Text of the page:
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December 2001

What a busy month! First I went through Testamenta Vetusta from cover to cover, making notes on all those that were in, or are now in, my files. Then I went through the DNB again for every who died before 1600 and whose details I still did not have in my files. I had some fascinating information through from Adrian Channing on some Browne ancestors who were ironmasters in Kent and Surrey in the 17th century. Finally Simon Ricketts came through with a solution to some serious problems of credibility of some mutual ancestors in Jamaica.

I have done an abstract of the Testamenta Vetusta wills to list, for each person in my files making a will, the names of the relatives in that will. Sometimes this led me to adding one or two of those relatives to my files; more often not as they were people of whom I have no other or related information. Interestingly I found that Nicolas' notes, he wrote in 1825, on the testators cannot be relied on; this shows how much our knowledge of medieval people has increased in recent years. We owe many thanks to the ever more expert and precise researchers of recent years.

I was astonished at how many more people I could find in DNB: since June this year I have added 150 people, making the total some 850 in our files with an article in DNB.

The Brownes all started with a note from my grandfather's records that George Browne of Buckland had married the elder daughter and co-hr of Ambrose Browne of Beechworth. I rediscovered this note three of four weeks ago and decided to follow it up. Good old Burke's Commoners, which I have, indexed, on CDROM, soon produced some information, confused and contradictory, but it indicated a well documented ancestry on the side of George's wife. Coincidentally Adrian Channing had been writing on the Brownes and mentioned Beechworth on the newsgroup soc.genealogy.medieval, so I wrote to him to ask if he could help. He came back with a flood of superb information, including a fair account of George Browne's family who were ironmasters, mostly making cannon, in Kent in the seventeenth century.

George Browne had bought himself a house in Buckland, Surrey and the nice people of the village had, apparently, made a book for the millennium. Even better, the author Duncan Ferns had it on the internet and I was able to get a copy. It is quite clear that my forbear, George and Elizabeth Browne's daughter Elizabeth, was a co-heir of Buckland, the elder sister even. I wonder what she got when her brothers died as the house went to her younger sister... Perhaps, in the words of the sage (Fougasse I think), she got a cannon and was fired?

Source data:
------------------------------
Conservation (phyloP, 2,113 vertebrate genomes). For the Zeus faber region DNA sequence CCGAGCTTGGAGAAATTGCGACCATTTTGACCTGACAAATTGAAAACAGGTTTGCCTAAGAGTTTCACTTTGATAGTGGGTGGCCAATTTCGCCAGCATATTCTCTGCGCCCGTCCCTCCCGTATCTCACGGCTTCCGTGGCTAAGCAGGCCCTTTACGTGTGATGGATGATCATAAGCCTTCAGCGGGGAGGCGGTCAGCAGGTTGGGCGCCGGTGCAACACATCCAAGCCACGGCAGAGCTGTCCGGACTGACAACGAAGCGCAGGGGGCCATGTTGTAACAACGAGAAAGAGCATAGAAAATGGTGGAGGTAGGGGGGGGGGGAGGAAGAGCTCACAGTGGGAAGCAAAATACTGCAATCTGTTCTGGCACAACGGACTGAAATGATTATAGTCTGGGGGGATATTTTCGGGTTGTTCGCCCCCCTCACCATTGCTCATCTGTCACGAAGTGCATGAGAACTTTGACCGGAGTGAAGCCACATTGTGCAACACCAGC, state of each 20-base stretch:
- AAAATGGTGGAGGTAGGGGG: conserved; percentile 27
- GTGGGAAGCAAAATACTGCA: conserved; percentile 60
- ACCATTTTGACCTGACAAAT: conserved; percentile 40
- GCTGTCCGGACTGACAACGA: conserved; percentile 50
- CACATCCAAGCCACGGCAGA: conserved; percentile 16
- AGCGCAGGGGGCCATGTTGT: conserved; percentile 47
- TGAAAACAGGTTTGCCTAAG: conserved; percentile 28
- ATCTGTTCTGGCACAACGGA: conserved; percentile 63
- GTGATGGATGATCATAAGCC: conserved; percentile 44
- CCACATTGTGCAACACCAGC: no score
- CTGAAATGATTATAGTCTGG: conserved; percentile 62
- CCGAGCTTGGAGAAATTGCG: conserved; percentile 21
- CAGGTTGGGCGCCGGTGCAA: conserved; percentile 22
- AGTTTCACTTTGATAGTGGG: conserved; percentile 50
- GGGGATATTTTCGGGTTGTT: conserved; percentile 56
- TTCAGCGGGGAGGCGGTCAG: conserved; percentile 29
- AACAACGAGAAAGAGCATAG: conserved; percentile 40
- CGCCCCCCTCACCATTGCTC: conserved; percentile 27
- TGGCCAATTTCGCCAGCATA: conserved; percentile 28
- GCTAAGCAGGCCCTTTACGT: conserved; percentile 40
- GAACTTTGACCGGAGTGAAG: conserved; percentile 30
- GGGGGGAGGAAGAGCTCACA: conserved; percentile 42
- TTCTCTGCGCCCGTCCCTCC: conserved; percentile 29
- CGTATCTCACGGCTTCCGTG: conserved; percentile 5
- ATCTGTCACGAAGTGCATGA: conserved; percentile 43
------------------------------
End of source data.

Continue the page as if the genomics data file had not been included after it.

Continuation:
There is another book to get, an account of these 17th century ironmasters: "The Iron Industry of the Weald" by Henry Cleere and David Crossley (Merton Priory Press, 1995.) Perhaps, if it is not too late, a nice Christmas present? I am looking forward to reading this as a welcome change from the reams of boring information from title deeds, etc of the many landowners it is so easy to find in our ancestry.

Simon Ricketts has provided the solution to the problem of Mary Goodwin who married the first Ricketts settler in Jamaica. The problem was because Burke had included that she was the grand-daughter of Sir Francis Goodwin of Winchenden, Bucks and who died in 1634; this was too tempting to reject as he had lots of well documented genealogy, but reject it I more or less had because of the conflicting evidence. Now Simon reports that she was really a Goodin, a member of a family of Goodins who had another estate on the island. And there was further inter-marriage between the Goodins and the Ricketts. As yet the documentation is thin but I hope to obtain this shortly and then will correct my files.

Finally in the sphere of rationalisation I forgot to mention last month that I had excised all details of earlier generations of Robert Fitzmaldred. the ancestor of the Neville's, family before his grandfather. Quite simply the information that I had down had no support whatsoever, apart from the meanderings of post-medieval genealogists.

The leaves our early Powys genealogy out on a limb. It is the only remaining serious limb of our ancestry that I have seen no reputable confirmatory documentation for. I think the executioner's axe must be hanging over its head.

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